Updates from Haiti: Women and Girls Continue to Lack Aid

By Melissa Sandgren
Women waiting in line for aid; photo courtesy of the International Feminist Radio
Women waiting in line for aid; photo courtesy of the International Feminist Radio

The Global Fund for Women continues to receive updates from our grantee organizations and advisors in Haiti. While our recent radio interview with feminist activist Flavia Cherry, discusses how the Myriam Merlet International Solidarity Camp is enabling Haitian women and girls to access critical resources, the situation for women and girls in Haiti continues to be urgent.

The most pressing concerns are the lack of aid reaching women, girls and expecting mothers in many of the camps, as well as their safety. Many women are not getting the necessary cards they need to claim aid, and rape is a considerable concern. The lights in Port-au-Prince are reportedly non-functioning and many are sleeping outside in makeshift tents. This situation severely limits the privacy of women and girls, and leaves them particularly vulnerable to sexual violence.

To help distribute medical information, non-profit publisher Hesperian is encouraging volunteers, residents, relief workers and travelers to share its free, downloadable, multi-lingual health glossaries and books for women and girls. Their books, Where There is No Doctor and Where Women Have No Doctor are simply written and heavily illustrated, allowing many ages and educational levels to understand the important material. They are available in Creole, French, Spanish and English.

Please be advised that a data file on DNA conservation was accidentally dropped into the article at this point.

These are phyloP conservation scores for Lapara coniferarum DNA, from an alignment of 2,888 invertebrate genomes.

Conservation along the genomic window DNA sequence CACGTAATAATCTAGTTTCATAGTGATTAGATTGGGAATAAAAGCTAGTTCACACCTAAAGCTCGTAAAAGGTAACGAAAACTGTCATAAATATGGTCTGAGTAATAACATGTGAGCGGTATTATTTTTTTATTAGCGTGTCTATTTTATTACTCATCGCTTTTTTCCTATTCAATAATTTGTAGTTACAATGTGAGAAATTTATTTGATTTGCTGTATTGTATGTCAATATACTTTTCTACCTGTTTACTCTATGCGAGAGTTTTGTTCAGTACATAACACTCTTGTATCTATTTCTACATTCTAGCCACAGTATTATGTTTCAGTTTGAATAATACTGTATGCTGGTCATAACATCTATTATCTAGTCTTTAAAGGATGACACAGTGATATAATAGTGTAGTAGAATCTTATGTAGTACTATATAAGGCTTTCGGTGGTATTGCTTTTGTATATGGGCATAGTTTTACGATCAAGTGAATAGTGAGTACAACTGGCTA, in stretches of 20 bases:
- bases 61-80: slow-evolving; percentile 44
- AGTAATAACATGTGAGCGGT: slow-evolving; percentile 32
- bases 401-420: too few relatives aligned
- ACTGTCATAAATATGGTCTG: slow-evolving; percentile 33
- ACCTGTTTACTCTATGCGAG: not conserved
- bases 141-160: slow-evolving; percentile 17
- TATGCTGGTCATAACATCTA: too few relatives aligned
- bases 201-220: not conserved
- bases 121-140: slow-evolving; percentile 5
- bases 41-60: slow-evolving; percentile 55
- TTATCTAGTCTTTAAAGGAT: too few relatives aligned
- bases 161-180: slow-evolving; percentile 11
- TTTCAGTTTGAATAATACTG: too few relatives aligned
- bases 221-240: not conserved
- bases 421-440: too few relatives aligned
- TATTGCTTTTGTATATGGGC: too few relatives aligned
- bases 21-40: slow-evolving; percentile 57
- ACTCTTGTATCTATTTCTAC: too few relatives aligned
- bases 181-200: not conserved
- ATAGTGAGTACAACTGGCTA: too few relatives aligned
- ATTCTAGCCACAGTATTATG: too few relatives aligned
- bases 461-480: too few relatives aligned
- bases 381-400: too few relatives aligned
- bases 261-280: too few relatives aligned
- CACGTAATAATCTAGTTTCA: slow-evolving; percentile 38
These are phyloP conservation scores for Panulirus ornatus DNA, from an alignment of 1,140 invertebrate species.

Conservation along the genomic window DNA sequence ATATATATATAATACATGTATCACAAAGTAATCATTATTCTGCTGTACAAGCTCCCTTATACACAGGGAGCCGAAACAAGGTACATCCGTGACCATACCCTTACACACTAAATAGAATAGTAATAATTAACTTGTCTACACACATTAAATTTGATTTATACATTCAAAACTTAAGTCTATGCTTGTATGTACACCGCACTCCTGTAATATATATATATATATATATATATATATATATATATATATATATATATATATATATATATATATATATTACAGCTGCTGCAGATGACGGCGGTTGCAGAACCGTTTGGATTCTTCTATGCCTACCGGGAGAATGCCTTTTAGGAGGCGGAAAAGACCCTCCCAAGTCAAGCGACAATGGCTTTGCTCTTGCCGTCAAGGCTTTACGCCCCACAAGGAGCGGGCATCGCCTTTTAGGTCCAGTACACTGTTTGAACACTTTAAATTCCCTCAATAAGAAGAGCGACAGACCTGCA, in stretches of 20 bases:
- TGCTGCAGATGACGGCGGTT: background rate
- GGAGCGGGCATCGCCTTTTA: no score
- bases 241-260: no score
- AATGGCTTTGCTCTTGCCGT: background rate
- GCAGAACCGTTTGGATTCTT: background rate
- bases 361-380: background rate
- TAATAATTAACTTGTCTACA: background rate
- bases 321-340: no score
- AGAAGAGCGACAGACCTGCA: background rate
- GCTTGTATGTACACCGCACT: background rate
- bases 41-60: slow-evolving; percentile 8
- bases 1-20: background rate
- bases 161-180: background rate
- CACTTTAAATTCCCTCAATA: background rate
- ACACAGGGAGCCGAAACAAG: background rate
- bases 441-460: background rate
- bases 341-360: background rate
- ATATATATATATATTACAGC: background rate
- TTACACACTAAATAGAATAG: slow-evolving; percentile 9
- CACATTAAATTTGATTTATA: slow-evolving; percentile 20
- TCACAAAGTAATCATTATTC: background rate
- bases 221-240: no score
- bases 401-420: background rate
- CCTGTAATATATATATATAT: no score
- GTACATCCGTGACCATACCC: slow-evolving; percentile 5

For other ways to help and get involved, we encourage you to: Support the International Feminist Camp, donate to the GFW Haiti Crisis Fund, share this post with family and friends, and forward the medical information above to volunteers, residents, relief workers and travelers already in or leaving for Haiti. Melissa Sandgren is a member of the Communications Team at the Global Fund for Women and a research assistant at the Maternal & Child Health Department in the School of Public Health at the University of California-Berkeley.


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